For example, simply stating that employee training has increased in the past year is not sufficient, HR analytics would help understand how this training aligns with the company’s goals and contributes to the company’s performance.

5. Employee Turnover

The HR concept of “employee turnover” refers to the process of employees leaving an organization. It may seem simple but it is a complex issue that can have a significant impact on a company.

Employee turnover can be classified into two types: “regrettable” and “unforgivable loss.” Regrettable turnover occurs when top performers leave the organization, which is undesirable for the company.

On the other hand, “unregrettable loss” or “desired turnover” occurs when poor performers leave the company.

While some level of employee turnover is unavoidable, high levels of regrettable turnover can have a negative impact on an organization. Thus, managing and retaining top talent and critical personnel should be a priority for HR.

6. Applicant Tracking System

An applicant tracking system, or ATS, is a vital tool for human resources professionals. It is a type of Human Resource Information System (HRIS) that is used to manage the recruitment and hiring process.

The ATS acts as a recruiting version of a customer relationship management system, where every time a candidate applies for a job, their profile is stored in the system.

The ATS can be used to search for candidates through job and resume boards such as LinkedIn, Monster, and others, post job openings to job websites, match applicants to job openings, and invite applicants to interview.

7. HR Report

The concept of HR reporting refers to the process of using data and analytics to gain insight into the performance and effectiveness of human resources operations.

This can be done through the use of an HRIS (Human Resource Information System) that generates reports and a dashboard that allows for interactive analysis of the data.

By utilizing HR reporting, organizations can better understand and control their data, leading to more informed decision making. This can include assessing the impact of turnover and identifying areas of high performance or loss remorse.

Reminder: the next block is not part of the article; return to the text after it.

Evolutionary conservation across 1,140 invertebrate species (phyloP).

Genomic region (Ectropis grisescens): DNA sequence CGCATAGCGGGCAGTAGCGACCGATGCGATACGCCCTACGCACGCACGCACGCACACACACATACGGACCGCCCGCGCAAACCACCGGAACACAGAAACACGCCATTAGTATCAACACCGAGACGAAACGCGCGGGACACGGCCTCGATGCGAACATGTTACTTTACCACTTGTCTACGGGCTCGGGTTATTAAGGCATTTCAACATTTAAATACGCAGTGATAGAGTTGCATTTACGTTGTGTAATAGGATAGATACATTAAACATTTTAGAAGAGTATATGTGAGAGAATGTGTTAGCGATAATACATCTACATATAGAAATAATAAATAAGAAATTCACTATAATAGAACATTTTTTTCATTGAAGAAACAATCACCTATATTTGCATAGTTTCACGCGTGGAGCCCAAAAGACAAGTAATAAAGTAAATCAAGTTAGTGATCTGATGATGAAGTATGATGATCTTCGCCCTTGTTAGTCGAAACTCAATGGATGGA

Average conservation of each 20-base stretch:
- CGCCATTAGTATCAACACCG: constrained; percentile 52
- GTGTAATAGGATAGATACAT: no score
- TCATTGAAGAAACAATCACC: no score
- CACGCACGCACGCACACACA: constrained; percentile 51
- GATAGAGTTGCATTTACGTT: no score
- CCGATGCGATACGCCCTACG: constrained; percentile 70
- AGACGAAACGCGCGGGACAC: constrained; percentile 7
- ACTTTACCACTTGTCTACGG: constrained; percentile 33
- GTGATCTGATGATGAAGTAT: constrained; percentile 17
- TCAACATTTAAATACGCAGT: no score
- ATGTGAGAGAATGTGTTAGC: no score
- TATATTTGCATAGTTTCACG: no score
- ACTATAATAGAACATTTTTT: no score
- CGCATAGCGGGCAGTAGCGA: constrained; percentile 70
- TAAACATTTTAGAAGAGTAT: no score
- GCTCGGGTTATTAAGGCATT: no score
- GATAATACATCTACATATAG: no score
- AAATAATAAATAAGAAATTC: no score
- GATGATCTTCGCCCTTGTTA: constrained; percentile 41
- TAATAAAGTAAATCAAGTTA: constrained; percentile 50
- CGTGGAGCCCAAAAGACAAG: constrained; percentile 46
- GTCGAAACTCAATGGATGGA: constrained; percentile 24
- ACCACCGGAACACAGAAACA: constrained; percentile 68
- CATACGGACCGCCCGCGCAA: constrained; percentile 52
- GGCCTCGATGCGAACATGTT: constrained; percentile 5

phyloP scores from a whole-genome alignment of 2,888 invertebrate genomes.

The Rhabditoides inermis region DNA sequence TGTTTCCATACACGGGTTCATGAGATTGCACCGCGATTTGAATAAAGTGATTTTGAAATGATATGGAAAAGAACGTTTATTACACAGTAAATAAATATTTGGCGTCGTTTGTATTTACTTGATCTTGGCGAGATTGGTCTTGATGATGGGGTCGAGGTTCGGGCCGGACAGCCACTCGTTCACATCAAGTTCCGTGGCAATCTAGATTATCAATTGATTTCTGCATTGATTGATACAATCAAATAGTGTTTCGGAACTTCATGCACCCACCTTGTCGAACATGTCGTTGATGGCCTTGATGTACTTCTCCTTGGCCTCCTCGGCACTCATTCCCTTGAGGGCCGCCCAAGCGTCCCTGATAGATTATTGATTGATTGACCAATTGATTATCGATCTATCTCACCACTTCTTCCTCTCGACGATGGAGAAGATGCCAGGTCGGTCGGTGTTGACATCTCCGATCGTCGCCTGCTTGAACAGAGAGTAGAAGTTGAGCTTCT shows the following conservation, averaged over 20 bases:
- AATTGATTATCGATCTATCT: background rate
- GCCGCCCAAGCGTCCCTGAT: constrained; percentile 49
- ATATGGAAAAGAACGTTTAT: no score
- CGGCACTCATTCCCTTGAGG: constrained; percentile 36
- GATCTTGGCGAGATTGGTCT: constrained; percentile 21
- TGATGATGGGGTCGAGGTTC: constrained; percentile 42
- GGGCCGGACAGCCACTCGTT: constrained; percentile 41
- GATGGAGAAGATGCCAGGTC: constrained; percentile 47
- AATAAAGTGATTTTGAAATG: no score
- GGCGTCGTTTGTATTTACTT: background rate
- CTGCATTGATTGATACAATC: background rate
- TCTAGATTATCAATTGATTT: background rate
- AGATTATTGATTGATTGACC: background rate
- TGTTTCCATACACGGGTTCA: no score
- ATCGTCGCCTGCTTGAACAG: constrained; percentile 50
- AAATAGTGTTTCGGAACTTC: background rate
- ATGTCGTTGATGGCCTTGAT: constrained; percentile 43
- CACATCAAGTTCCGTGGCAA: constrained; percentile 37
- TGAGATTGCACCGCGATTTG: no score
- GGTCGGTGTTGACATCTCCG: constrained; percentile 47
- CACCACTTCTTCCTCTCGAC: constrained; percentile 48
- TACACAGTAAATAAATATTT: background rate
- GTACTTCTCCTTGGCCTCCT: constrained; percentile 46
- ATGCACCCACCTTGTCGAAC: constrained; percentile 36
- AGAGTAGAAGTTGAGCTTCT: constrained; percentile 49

8. Employee Experience

The concept of employee experience is a relatively new area of focus in the field of human resource management (HRM). It refers to the overall perception and feelings that employees have about their work and the organization they work for.

As it is seen as a driving force behind employee engagement, it is becoming an increasingly important area of focus for HR professionals. The field is still relatively new and more research is needed to fully understand its impact on organizational outcomes.

9. 360 Degree Survey

The 360-degree survey is a common HR tool that aims to gather feedback from multiple perspectives, including managers, coworkers, subordinates, and clients.

The goal is to provide a comprehensive view of an individual’s behavior. While 360-degree surveys are often used to evaluate the performance of managers, research suggests that they are successful in only one-third of cases.

In another third of cases, the surveys are ineffective, and in the remaining third, they may even worsen performance.

10. Cost Per Hire

The concept of “cost of hire” pertains to the expenses incurred in the process of recruiting and onboarding a new employee. These costs can include advertising the job opening, utilizing recruitment agencies, and training and relocating the new hire. A good HR system can help track and calculate the total cost of each new hire for an organization.